“Far from idleness being the root of all evil, it is rather the only true good.”
Of course, there are different kinds of idleness – some not so beneficial or a “true good.”
We may feel pressured to stay busy and keep producing, but is there some value for developing creativity in being idle for periods of time?
In his article Why We Like to Keep Busy, John Grohol (founder & CEO of Psych Central) refers to studies in which “researchers discovered that we can be happy doing nothing at all and remaining idle.
“But given even the slimmest of reasons to be busy doing something, and most people will opt for doing something over nothing. The researchers also found that people were happier when they were busy, even if they were forced into busyness.”
One of the stages of creative thinking and productivity is incubation: You think about a problem or project, gather ideas related to it, then take a break – maybe a shower, a walk or something that takes longer, and don’t consciously work on the project, but allow the ideas you’ve gathered to percolate.
Maybe our busyness interferes with that.
For a better description, hear an audio clip by neuropsychologist by Rex Jung on why incubation is something we can cultivate to enhance our creative potential, in my article The Creativity Conference with David Burkus.
“I don’t think necessity is the mother of invention. Invention, in my opinion, arises directly from idleness, possibly also from laziness – to save oneself trouble.” – Agatha Christie
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In her article Why Do Creatives Love Nature So Much? Science, Psychology, and Nostalgia, Hanna Olsen notes, “We already know that time off is great for rejuvenating creativity — though just leaving the office (but taking your work email with you) doesn’t really count. Instead, for optimal rebooting, your brain needs to idle for a while.”
She quotes Lawton Ursery, writing for Forbes: “Idleness isn’t a luxury, but rather a necessity in order to be at your peak. It’s backed by neuroscience. Idleness truly makes your brain function better.”
Olsen continues: “And, of course, where better to idle than in the quiet serenity of a beautiful hike in the woods?
“Nature might also be a prime destination for creative folks because of the primal pleasures it offers, like the smells, sounds, and sights that greet your senses when you, say, don’t have a phone in your hand.
“When you hit the trail, you can expect at least one sensory boost; color theory expert Tobi Fairley explains that the color green has been linked to more creative thinking.”
Hanna Brooks Olsen is a writer and editor for CreativeLive.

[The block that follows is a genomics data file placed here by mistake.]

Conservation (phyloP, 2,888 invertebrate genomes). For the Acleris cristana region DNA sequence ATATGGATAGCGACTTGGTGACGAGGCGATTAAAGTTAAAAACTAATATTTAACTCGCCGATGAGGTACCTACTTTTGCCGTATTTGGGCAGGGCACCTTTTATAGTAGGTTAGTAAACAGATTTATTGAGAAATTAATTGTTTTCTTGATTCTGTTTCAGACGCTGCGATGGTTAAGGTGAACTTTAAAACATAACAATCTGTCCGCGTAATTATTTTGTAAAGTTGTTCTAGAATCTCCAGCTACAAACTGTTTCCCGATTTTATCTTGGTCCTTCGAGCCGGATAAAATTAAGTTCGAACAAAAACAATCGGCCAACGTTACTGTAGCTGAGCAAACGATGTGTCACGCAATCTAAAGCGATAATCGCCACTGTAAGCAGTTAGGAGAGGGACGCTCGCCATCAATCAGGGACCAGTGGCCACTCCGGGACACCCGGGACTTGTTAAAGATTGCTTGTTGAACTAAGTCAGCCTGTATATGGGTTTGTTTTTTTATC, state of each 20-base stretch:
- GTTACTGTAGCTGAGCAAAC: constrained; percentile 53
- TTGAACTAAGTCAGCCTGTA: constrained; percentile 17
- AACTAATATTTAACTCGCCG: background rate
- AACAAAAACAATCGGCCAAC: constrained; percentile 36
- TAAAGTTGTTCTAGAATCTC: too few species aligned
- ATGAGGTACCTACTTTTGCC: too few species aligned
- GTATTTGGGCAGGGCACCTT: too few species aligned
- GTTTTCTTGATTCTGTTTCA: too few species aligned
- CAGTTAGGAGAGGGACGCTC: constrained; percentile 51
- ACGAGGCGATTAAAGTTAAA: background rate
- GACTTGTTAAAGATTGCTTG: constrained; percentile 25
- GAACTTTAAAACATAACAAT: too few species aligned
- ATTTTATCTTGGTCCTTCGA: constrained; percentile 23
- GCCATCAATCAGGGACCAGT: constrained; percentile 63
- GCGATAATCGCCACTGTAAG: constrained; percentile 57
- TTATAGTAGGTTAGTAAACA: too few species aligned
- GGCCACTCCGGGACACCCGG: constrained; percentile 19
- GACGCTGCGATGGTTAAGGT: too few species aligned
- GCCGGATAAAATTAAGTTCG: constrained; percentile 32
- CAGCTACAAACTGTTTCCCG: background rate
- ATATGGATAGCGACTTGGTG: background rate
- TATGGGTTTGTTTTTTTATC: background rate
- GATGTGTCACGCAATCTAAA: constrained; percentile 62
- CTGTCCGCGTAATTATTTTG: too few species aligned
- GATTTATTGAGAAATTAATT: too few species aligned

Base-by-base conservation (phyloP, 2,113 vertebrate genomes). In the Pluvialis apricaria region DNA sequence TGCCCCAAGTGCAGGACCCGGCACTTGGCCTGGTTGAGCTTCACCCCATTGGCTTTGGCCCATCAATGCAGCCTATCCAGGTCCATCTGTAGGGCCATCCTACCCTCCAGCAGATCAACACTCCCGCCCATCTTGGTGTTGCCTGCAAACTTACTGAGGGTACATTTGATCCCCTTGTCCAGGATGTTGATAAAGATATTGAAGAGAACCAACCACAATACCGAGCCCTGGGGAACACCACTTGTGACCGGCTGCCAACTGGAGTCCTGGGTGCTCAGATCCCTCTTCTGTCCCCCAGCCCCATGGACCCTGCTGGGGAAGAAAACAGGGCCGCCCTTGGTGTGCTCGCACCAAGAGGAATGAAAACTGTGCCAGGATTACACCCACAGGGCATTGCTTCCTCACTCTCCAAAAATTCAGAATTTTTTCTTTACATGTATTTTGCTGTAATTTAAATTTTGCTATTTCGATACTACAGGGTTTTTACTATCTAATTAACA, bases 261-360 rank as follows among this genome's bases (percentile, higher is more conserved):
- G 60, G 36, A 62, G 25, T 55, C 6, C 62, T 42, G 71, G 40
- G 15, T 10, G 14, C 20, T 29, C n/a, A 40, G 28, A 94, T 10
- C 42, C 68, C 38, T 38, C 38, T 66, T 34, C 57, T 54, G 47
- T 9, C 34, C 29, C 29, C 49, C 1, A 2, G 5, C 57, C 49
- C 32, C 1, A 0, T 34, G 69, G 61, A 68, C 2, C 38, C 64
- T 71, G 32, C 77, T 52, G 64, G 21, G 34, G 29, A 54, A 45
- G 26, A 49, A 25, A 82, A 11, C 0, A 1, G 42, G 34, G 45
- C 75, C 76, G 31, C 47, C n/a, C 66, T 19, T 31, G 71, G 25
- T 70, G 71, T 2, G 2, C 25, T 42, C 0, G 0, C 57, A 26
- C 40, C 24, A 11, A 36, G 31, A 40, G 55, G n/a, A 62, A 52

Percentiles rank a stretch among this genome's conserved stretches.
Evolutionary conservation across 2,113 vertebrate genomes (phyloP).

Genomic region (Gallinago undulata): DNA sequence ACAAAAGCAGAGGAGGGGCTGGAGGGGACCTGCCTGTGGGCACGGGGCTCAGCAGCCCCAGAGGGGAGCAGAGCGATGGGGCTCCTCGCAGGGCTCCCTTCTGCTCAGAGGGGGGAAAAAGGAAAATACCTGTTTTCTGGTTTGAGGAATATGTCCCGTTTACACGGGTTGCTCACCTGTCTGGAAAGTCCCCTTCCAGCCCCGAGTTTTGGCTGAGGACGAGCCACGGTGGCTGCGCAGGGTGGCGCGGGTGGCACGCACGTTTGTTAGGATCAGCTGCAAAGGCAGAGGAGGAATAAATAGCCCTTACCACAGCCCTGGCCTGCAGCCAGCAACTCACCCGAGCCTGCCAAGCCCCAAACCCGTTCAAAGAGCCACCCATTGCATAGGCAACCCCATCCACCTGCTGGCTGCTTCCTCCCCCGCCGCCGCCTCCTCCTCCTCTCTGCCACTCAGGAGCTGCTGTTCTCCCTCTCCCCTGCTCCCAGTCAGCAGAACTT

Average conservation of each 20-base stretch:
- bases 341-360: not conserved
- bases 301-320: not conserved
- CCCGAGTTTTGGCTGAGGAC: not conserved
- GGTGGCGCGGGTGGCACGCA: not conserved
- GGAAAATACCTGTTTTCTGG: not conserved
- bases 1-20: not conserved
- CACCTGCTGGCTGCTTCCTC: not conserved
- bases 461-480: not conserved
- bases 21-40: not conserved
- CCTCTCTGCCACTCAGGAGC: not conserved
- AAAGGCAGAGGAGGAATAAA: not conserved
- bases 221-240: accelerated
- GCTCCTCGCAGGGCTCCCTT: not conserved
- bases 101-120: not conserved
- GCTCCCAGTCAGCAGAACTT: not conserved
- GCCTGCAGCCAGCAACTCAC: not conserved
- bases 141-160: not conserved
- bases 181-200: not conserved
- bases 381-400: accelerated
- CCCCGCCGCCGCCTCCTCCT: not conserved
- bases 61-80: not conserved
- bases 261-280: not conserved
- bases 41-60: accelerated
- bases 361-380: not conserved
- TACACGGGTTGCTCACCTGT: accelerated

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Lawton Ursery, quoted earlier, writes in his Forbes magazine article Your Brain Unplugged: Proof That Spacing Out Makes You More Effective:
“We’re taught that taking on more is better—it makes us more valuable. The reality is that doing too many things makes us less efficient.”
He notes that Andrew Smart, whom he interviewed, “argues that our ‘culture of effectiveness’ is not only ineffective, but it can be harmful to your well-being. Andrew says that in order to be more creative and more engaged, we need to unplug.”
Smart refers to research by neurologist Marcus Raichle, who “found that when subjects performed specific tasks, activity in certain brain regions, like the hippocampus, medial prefrontal cortex, and the precuneus, was suppressed.
“This was an odd conclusion, so Raichle decided to test further subjects but didn’t give them a specific task to complete.”
Ursery explains, “The result was that the exact same regions that deactivated during concentration become super active when not focused on a specific task—this means increased blood flow in your brain—this means a healthier, happier, more creative brain.
“In neuroscience, this network of brain regions that become so active during idleness is referred to as the Default Mode Network (DMN) or the Resting State Network (RSN).”
Andrew Smart is author of Autopilot: The Art & Science of Doing Nothing.
[Painting: Idleness by John William Godward, Oil on canvas 1900 – from the Art Renewal Center.]
Our drifting mind
Cognitive psychologist Scott Barry Kaufman refers in his book to research by neuroscientist Kalina Christoff who thinks we may learn to “accept our drifting mind as a normal, even necessary, part of our mental existence.”
Kaufman also refers to the specific brain network referred to as “task negative,” “resting,” or “default,” which “is heavily involved in the inner stream of consciousness.”
Scott Barry Kaufman is Scientific Director of The Imagination Institute; a researcher in the Positive Psychology Center at the University of Pennsylvania, and author of Ungifted: Intelligence Redefined.
[Brain image from article: Do Artists Have Unique Brains?]
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In her article How to Be More Creative: Take Time Off and Work Fewer Hours, Hanna Brooks Olsen notes that designer Stefan Sagmeister “has mandated year-long sabbaticals every seven years” at his firm.
“For a full year, he explains in his TED Talk, his entire shop closes down. They do no client work. Because, Sagmeister says, constantly grinding away at work had made their output less desirable.”
[Follow the link to her article to see video.]
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A final quote:
“It is in our idleness, in our dreams, that the submerged truth sometimes comes to the top.” – Virginia Woolf
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Article publié pour la première fois le 11/08/2014